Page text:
In a previous post, I talked about elements of games that are incorporated to varying degrees in different social media platforms. In this post, I’d like to consider how these game elements might be used to make social learning opportunities more satisfying and effective.
On skewed participation
Just as people want to pull instruction when and where they need it, people want to pull what they perceive they need from social networks when and where they need it. Learners may also be choosing to pull from one network and share in another network where they feel more comfortable. This can create a skewed level of participation in any given social network with more people “listening” than “speaking.”
I think it’s important to acknowledge that people connect with social networks differently and are likely to be involved in multiple networks at a time. Supporting and valuing unique ways of engagement may do more to encourage participation than chastising people and labeling them “lurkers,” which assumes you know their intent. To encourage a sense of sharing and participation in a given social network and to make it more about fun than judgment, it’s useful to return to game mechanics.
Finding the flow in social learning
A game that’s particularly addictive usually:
- Allows the player to see himself or herself as a creative force within the game
- Allows a player to achieve a rapid state of flow
- Provides both short-term and long-term feedback
- Balances continuous small rewards with occasionally large and unexpected rewards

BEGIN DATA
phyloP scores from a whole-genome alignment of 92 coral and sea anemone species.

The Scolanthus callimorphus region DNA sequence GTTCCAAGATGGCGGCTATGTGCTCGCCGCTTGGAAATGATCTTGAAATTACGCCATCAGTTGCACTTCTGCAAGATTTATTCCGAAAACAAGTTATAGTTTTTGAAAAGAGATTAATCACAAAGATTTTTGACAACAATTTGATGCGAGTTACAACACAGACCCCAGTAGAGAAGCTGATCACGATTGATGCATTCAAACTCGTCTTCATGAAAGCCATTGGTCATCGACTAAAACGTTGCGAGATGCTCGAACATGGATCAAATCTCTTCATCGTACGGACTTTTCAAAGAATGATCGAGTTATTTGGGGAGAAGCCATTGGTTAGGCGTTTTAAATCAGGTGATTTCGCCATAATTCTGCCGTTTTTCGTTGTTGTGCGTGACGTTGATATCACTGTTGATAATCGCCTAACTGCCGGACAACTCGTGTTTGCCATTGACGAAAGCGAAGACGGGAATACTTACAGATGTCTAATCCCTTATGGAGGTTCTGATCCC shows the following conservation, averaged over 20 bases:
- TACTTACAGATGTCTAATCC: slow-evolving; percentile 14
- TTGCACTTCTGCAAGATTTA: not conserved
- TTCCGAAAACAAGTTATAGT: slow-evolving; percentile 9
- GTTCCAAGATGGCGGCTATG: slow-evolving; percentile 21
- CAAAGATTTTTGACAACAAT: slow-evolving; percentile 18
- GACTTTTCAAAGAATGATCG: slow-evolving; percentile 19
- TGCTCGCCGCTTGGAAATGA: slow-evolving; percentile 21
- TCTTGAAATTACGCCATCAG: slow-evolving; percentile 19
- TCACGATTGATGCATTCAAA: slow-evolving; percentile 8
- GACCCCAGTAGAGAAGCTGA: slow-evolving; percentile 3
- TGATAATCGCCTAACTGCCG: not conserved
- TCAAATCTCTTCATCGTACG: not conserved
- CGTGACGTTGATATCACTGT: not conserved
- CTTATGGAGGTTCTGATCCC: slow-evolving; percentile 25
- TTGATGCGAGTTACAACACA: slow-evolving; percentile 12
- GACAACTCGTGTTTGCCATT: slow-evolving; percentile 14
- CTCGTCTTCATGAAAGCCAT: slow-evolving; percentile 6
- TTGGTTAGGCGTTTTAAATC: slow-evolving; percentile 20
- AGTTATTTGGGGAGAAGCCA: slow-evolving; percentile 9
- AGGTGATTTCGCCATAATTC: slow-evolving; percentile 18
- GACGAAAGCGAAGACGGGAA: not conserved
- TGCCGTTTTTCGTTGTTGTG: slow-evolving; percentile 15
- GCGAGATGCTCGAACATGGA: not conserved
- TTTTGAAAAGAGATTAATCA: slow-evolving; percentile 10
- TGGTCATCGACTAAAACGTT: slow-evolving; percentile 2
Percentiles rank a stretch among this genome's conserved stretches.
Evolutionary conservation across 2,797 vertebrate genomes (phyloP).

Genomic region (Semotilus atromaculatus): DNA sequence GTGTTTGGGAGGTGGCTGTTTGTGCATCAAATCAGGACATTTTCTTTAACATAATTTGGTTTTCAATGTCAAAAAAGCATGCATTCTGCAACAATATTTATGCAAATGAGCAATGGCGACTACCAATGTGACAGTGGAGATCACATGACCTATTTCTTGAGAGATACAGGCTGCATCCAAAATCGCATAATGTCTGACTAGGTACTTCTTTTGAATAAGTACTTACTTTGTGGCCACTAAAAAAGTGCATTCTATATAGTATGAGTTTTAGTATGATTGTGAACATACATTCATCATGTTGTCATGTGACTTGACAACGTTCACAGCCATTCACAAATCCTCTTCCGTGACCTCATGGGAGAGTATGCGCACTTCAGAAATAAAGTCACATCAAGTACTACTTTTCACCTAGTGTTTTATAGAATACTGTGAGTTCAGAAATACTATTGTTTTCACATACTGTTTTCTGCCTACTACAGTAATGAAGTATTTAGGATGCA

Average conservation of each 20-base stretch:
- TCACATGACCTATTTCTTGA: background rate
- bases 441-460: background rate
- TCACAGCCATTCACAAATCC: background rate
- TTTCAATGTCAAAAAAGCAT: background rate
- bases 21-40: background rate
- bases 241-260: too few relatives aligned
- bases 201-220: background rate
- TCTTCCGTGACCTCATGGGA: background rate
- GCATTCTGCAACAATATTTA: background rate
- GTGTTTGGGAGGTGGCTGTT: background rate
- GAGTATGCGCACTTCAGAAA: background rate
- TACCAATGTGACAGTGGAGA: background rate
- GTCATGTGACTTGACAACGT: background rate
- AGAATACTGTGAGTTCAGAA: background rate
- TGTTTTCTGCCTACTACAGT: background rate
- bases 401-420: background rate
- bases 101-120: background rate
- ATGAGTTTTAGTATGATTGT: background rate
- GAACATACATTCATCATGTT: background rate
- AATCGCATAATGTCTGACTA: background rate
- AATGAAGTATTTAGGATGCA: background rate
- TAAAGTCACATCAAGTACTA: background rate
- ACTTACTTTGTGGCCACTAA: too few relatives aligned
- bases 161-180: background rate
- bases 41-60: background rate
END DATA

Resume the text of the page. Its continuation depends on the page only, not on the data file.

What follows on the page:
In a social game, exchanges can be an important factor in creating a sense that a player’s participation is essential (Kim, 2010).
Creating a personal stake in social engagement
When social media platforms are used for social learning, participants should be able to establish their unique voice in the community. Creating a profile is only small part of this mechanic, the larger part is to foster a sense that participants have a stake, that their reflections on content matters, that their creation of content is rewarded, and that their responses to others are appreciated. A personal emotional investment creates a desire to return to a social media platform and to participate.
Just as a game player can achieve flow, that state of balance between a challenge and belief that success is possible (Csíkszentmihályi, 1990), individuals can achieve flow when using social media. There’s challenge in finding information and transforming it into something specific and useful that will spark others’ interests and create discussion. However, participants have to believe that engagement is possible and that questions and reflections are not merely dropped into the void but will be valued and responded to.
Lack of flow is what drives many not to actively share content but to remain outside of the online conversation stream. Shyer participants can close up, sensing that the conversation is moving too quickly or that they don’t understand the rules of engagement and will make social gaffes. Initially receptive participants may feel that there’s a sense of inequity. They’ve offered something, but there’s limited exchange. Communication styles can also limit exchanges, for example, when responses are perceived as bullying. “What ARE you saying?” is a conversation stopper. “Tell me more?” invites continued exchange.